Citas de patentes
Patente citada Fecha de presentación Fecha de publicación Solicitante Título
US3619716 *23 Jul 19699 Nov 1971Lutron Electronics CoHigh-frequency fluorescent tube lighting circuit and ac driving circuit therefor
US3731142 *20 Ago 19711 May 1973Lutron Electronics CoHigh-frequency fluorescent tube lighting circuit with isolating transformer
US4350935 *28 Mar 198021 Sep 1982Lutron Electronics Co., Inc.Gas discharge lamp control
US4651060 *13 Nov 198517 Mar 1987Electro Controls Inc.Method and apparatus for dimming fluorescent lights
US4663569 *26 Sep 19855 May 1987General Electric CompanyEnergy management/dimming system and control
US4663570 *17 Ago 19845 May 1987Lutron Electronics Co., Inc.High frequency gas discharge lamp dimming ballast
US4682082 *16 May 198521 Jul 1987The Scott & Fetzer CompanyGas discharge lamp energization circuit
US4745342 *30 Oct 198617 May 1988Andresen Jack SMethod and apparatus for driving neon tube to form luminous bubbles and controlling the movement thereof
US4792727 *5 Oct 198720 Dic 1988Gte Products CorporationSystem and method for operating a discharge lamp to obtain positive volt-ampere characteristic
US4853598 *13 Oct 19871 Ago 1989Alexander KuskoFluorescent lamp controlling
US4862042 *13 Abr 198729 Ago 1989Herrick Kennan CApparatus and method for forming segmented luminosity in gas discharge tubes
US4870326 *6 Nov 198726 Sep 1989Jack AndresenMethod and apparatus for driving neon tube to form luminous bubbles and controlling the movement thereof
US4916362 *5 Abr 198810 Abr 1990Neon Dynamics CorporationExcitation supply for gas discharge tubes
Otras citas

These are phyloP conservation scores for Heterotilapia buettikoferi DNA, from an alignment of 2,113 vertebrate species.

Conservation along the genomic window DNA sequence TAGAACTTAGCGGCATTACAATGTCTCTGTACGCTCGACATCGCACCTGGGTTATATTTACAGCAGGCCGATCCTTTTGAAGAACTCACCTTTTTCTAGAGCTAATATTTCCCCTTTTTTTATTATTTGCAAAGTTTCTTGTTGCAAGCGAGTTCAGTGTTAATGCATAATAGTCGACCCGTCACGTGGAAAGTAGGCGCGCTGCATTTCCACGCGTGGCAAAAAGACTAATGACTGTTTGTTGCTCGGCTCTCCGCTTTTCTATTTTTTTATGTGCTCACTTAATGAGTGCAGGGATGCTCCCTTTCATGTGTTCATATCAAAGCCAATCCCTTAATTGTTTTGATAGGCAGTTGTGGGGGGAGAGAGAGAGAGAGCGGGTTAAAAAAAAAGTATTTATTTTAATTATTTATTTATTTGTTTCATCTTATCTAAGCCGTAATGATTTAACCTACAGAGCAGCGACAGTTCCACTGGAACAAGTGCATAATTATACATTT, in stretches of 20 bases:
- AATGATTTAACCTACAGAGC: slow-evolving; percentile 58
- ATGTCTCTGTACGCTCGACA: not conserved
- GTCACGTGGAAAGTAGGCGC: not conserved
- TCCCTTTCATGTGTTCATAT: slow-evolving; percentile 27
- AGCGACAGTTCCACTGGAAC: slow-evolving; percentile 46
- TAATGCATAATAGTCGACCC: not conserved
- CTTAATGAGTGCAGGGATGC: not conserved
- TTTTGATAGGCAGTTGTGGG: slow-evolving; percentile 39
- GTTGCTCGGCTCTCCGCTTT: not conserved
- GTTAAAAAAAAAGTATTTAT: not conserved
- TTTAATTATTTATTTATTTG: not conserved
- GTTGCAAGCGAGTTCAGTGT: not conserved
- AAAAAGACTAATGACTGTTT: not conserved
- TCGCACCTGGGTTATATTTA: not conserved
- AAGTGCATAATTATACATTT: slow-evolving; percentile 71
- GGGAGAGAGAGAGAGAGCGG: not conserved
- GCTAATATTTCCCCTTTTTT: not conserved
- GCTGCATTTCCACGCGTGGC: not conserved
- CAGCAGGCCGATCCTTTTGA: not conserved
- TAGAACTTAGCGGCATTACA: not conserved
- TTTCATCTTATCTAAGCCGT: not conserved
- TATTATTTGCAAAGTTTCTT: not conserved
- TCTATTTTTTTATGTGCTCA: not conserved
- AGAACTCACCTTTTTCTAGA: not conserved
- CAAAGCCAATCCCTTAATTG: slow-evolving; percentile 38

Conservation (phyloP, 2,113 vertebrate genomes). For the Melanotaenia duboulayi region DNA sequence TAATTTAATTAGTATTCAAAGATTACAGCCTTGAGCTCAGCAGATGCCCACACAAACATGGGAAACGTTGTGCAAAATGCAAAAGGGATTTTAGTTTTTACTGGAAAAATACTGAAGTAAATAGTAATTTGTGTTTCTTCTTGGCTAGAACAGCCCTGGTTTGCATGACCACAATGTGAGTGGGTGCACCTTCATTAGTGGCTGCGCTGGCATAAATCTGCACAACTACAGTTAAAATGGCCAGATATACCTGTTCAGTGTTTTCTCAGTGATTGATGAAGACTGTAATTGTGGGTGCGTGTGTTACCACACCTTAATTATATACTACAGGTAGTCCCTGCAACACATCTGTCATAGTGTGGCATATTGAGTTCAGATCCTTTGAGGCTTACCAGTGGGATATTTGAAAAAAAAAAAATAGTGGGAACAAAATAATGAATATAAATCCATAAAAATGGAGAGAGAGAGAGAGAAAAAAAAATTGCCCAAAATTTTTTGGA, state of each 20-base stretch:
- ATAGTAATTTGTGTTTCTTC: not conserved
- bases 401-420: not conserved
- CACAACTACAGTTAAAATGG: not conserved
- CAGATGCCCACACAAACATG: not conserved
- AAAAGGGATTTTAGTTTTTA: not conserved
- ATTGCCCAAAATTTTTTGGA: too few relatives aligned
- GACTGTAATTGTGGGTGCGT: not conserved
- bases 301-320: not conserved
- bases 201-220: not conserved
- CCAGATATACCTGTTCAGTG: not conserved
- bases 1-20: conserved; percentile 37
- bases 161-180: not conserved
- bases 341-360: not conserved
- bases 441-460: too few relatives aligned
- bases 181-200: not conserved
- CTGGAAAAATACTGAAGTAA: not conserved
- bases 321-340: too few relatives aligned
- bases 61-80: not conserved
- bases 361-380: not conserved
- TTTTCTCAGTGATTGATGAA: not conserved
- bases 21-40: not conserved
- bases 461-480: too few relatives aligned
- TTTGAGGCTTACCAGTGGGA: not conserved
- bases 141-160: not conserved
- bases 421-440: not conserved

Referencia
1 *Cherry/Gas Plasma Displays brochure, No. CE 023.
2Cherry/Gas Plasma Displays brochure, No. CE-023.
3Luciano DiFraia, "A Method to Achieve Continuous Dimming of Low Pressure Sodium and Other Gas Discharge Lamps", Journal of IES (Jul. 1981), pp. 245-252.
4 *Luciano DiFraia, A Method to Achieve Continuous Dimming of Low Pressure Sodium and Other Gas Discharge Lamps , Journal of IES (Jul. 1981), pp. 245 252.
5 *May & Chrsite GMBH Transformaternwerke brochure.
6 *Welding Power handbook, Union Carbide, Manz, A.F., pp. 100 109, 9 1981.
7Welding Power handbook, Union Carbide, Manz, A.F., pp. 100-109, 9-1981.
Citada por
Patente citante Fecha de presentación Fecha de publicación Solicitante Título
US5105127 *21 Jun 199014 Abr 1992Thomson-CsfDimming method and device for fluorescent lamps used for backlighting of liquid crystal screens
US5126637 *26 Sep 199030 Jun 1992Wds, Inc.Luminous power supply with improved transformer means
US5170099 *26 Mar 19908 Dic 1992Matsushita Electric Works, Ltd.Discharge lamp lighting device
US5173643 *25 Jun 199022 Dic 1992Lutron Electronics Co., Inc.Circuit for dimming compact fluorescent lamps
US5189343 *27 Ago 199123 Feb 1993Everbrite, Inc.High frequency luminous tube power supply having neon-bubble and mercury-migration suppression
US5231333 *14 Nov 199027 Jul 1993Neon Dynamics, Inc.Switching excitation supply for gas discharge tubes having means for eliminating the bubble effect
US5239239 *26 Mar 199224 Ago 1993Stocker & Yale, Inc.Surrounding a portion of a lamp with light regulation apparatus
US5302083 *27 Ago 199212 Abr 1994Chien Luen Industries Company, Ltd., Inc.Ceiling fan with neon light
US5345150 *26 Mar 19926 Sep 1994Stocker & Yale, Inc.Regulating light intensity by means of magnetic core with multiple windings
US5369339 *20 Oct 199229 Nov 1994U.S. Philips CorporationCircuit arrangement for reducing striations in a low-pressure mercury discharge lamp
US5381009 *28 May 199310 Ene 1995Seg CorporationMotion sensor assembly
US5422547 *16 Jun 19936 Jun 1995Seg CorporationFluorescent lamp control circuit with dimmer
US5559395 *31 Mar 199524 Sep 1996Philips Electronics North America CorporationElectronic ballast with interface circuitry for phase angle dimming control
US5596247 *3 Oct 199421 Ene 1997Pacific Scientific CompanyCompact dimmable fluorescent lamps with central dimming ring
US5604411 *31 Mar 199518 Feb 1997Philips Electronics North America CorporationElectronic ballast having a triac dimming filter with preconditioner offset control
US5608295 *2 Sep 19944 Mar 1997Valmont Industries, Inc.Cost effective high performance circuit for driving a gas discharge lamp load
US5612594 *13 Sep 199518 Mar 1997C-P-M Lighting, Inc.Electronic dimming ballast feedback control scheme
US5612595 *13 Sep 199518 Mar 1997C-P-M Lighting, Inc.Electronic dimming ballast current sensing scheme